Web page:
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Dry January

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Published: 20 January 2021

Students drinking non-alcoholic drinks

For lots of people, the New Year is an opportunity to start new habits and look after yourself.

The Health and Wellbeing team are back for 2021 with an introduction to one of the most popular resolutions - Dry January.

“Happy New Year! This is the time to reflect on the past, welcome in the new and re-energise ourselves as we look forward to what’s to come.

There are records showing New Year’s resolutions have existed as far back as the 19th or even late 17th century.

It’s a time of year where we set goals to work towards, often to do with looking after ourselves.

As we all learned during the pandemic, our health and wellbeing have never been more important.

So why not try one of the most popular resolutions for yourself – Dry January – the promise to abstain from drinking for the month.

For many people, alcohol helps us to relax, especially in social situations. Although this can be fine in moderation, there are plenty of negative side effects to regular consumption.

The initial impacts of drinking are felt within the first five to ten minutes. This can include your body relaxing and your inhibitions being affected.

One reason behind this altered state is that alcohol causes the body to produce the hormone dopamine.

Sometimes referred to as the ‘happy hormone’, dopamine is an important part of your brain’s reward centre – giving you good feelings for doing things that should be healthy for us.

Alcohol is also a depressant – which means it slows down our brain functions too, so we don’t feel certain negative emotions.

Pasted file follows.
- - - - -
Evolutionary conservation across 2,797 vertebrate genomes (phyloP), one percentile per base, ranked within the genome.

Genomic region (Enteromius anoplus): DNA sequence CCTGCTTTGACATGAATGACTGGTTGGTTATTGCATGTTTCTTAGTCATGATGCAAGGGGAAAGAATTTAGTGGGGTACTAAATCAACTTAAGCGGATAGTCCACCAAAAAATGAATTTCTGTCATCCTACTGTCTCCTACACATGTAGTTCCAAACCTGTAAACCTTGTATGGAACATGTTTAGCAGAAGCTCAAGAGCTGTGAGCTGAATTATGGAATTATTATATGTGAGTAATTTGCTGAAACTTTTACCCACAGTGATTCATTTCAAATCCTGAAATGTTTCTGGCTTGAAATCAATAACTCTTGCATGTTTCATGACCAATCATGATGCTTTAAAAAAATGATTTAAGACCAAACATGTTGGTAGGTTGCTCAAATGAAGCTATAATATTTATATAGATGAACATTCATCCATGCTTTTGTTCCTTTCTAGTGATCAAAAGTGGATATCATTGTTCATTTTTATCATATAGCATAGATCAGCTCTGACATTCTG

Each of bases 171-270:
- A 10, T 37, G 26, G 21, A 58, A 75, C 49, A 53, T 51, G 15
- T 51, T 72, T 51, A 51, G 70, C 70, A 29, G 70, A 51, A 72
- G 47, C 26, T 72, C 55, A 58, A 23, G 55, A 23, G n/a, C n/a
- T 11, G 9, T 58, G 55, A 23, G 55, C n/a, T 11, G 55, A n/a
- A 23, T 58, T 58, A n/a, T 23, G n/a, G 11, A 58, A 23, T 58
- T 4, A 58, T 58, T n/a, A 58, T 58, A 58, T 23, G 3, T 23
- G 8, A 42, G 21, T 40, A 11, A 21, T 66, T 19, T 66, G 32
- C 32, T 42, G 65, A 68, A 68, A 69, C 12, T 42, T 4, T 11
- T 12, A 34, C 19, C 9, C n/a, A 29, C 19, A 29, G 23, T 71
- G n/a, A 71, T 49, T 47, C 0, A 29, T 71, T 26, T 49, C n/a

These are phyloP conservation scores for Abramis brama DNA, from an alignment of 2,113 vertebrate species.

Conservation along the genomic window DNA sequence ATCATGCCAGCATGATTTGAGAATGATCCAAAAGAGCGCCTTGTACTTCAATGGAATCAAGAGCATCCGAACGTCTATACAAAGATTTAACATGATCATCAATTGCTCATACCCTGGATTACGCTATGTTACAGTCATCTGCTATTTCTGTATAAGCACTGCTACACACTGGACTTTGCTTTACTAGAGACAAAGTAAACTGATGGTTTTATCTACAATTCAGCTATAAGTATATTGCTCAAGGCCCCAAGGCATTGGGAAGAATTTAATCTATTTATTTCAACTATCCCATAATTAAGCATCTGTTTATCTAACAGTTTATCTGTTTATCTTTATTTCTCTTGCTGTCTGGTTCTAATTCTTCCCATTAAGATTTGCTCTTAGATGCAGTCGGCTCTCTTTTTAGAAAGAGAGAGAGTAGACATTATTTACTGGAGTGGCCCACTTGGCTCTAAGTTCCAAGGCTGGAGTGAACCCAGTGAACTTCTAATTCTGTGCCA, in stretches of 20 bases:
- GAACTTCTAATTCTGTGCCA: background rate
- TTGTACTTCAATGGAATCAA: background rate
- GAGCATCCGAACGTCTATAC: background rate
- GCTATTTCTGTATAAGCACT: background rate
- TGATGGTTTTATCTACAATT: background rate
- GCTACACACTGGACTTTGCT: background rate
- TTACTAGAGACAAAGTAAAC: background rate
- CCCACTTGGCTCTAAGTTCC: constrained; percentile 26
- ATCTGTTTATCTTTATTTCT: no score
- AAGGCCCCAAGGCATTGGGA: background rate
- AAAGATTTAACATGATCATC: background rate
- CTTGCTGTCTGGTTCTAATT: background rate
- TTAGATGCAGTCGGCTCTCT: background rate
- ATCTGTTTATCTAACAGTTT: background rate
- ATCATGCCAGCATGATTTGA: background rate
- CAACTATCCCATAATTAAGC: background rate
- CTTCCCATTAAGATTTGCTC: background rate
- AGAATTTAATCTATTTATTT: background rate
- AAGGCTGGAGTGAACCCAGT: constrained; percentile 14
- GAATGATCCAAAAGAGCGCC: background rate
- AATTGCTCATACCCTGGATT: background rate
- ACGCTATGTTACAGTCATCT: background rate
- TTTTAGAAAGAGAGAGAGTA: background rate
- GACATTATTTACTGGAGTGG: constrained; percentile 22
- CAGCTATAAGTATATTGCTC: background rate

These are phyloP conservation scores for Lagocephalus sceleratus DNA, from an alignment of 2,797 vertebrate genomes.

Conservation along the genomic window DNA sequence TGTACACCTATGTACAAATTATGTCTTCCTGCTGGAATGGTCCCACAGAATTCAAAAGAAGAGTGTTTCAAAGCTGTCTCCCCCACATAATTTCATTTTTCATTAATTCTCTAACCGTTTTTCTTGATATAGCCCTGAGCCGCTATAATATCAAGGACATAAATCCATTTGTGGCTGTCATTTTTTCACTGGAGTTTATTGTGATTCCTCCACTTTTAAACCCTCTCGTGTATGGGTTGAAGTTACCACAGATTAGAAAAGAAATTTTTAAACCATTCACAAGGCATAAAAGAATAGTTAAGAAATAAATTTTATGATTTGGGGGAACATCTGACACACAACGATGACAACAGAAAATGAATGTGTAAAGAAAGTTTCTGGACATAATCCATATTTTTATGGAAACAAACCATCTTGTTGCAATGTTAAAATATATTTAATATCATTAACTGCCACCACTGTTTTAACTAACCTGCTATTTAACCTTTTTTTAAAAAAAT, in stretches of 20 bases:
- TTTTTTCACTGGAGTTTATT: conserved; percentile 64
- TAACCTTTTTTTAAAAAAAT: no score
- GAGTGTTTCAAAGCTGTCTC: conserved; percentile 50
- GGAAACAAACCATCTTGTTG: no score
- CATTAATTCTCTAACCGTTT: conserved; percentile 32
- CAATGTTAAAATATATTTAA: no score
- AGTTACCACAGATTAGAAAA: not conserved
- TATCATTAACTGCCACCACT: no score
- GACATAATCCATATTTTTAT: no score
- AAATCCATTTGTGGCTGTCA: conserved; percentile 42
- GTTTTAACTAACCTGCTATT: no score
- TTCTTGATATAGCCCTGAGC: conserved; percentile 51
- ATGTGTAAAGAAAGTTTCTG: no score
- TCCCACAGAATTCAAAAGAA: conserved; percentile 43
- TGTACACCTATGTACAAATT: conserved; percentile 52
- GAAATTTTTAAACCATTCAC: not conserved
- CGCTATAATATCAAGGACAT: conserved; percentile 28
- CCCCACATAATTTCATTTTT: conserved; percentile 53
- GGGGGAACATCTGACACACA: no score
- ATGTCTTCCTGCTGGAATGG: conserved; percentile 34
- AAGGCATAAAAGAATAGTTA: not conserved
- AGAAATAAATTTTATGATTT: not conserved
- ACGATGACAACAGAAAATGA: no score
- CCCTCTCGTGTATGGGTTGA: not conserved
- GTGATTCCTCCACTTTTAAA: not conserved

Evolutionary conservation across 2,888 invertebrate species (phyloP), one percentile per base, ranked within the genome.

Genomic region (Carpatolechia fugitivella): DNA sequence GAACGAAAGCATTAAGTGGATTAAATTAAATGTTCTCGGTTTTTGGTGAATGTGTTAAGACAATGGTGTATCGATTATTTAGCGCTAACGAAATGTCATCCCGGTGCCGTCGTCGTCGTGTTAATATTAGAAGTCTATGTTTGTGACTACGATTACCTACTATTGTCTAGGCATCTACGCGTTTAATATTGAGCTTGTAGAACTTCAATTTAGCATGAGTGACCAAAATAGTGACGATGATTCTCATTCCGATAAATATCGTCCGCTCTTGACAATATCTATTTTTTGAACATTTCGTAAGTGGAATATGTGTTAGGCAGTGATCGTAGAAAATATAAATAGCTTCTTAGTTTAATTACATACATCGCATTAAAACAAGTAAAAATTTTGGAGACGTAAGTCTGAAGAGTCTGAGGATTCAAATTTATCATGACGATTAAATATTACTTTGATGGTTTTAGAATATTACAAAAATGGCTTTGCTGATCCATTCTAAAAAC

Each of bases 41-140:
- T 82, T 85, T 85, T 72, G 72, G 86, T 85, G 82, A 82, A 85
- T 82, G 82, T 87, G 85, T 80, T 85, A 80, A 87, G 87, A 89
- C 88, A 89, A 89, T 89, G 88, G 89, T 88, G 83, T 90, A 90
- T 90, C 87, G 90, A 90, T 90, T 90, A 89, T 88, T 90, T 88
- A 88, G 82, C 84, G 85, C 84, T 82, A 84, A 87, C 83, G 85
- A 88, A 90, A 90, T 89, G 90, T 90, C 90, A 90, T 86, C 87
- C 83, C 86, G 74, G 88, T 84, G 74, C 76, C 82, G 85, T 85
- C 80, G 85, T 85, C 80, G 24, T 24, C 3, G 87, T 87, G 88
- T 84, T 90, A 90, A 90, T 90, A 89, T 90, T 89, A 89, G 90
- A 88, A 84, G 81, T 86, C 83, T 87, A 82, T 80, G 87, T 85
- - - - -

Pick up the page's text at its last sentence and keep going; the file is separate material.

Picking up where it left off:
But these do end up coming out anyway which is why those initial calm feelings have gone the next day we can feel stressed, angry and sad.

The effects of alcohol use only get worse over time, eventually affecting our bodies and our mental health.

For a more detailed discussion of the negative effects of alcohol abuse, visit the Alcohol Change website.

 

Benefits of cutting out the alcohol

According to the official organisers of Dry January, there are more than a few reasons to consider reducing your alcohol consumption:

Financial benefit: 86% of participants save money.

Improved physical and mental health: 70% of people taking part in Dry January have better sleep and see a 66% in energy.

Do it for charity: Look after yourself and give back to others. Get more information on how to Go Dry for Charity.

 

Make a change

Action for Happiness suggests you try replacing alcohol with something positive. Check out their Happier January calendar for ideas and inspiration.

If you’re interested, sign up and join Dry January with the Alcohol Change campaign.

If you are struggling with low-mood and need emotional support, there are loads of resources to help you:

  • TogetherAll – An online community providing a safe space to talk and support each other.
  • Silver Cloud – Free online guided self-help - sign up using your university email address
  • Samaritans – Free confidential listening support available 24 hours a day seven days a week. Call them on 116 123”

Your Health and Wellbeing team are always here if you should need further support or information.

Book your appointments through Compass, email the team at londonhealth@sunderland.ac.uk, or call on 0207 531 7343.

Find out more by following #WeAreSunLon on FacebookTwitter and Instagram.

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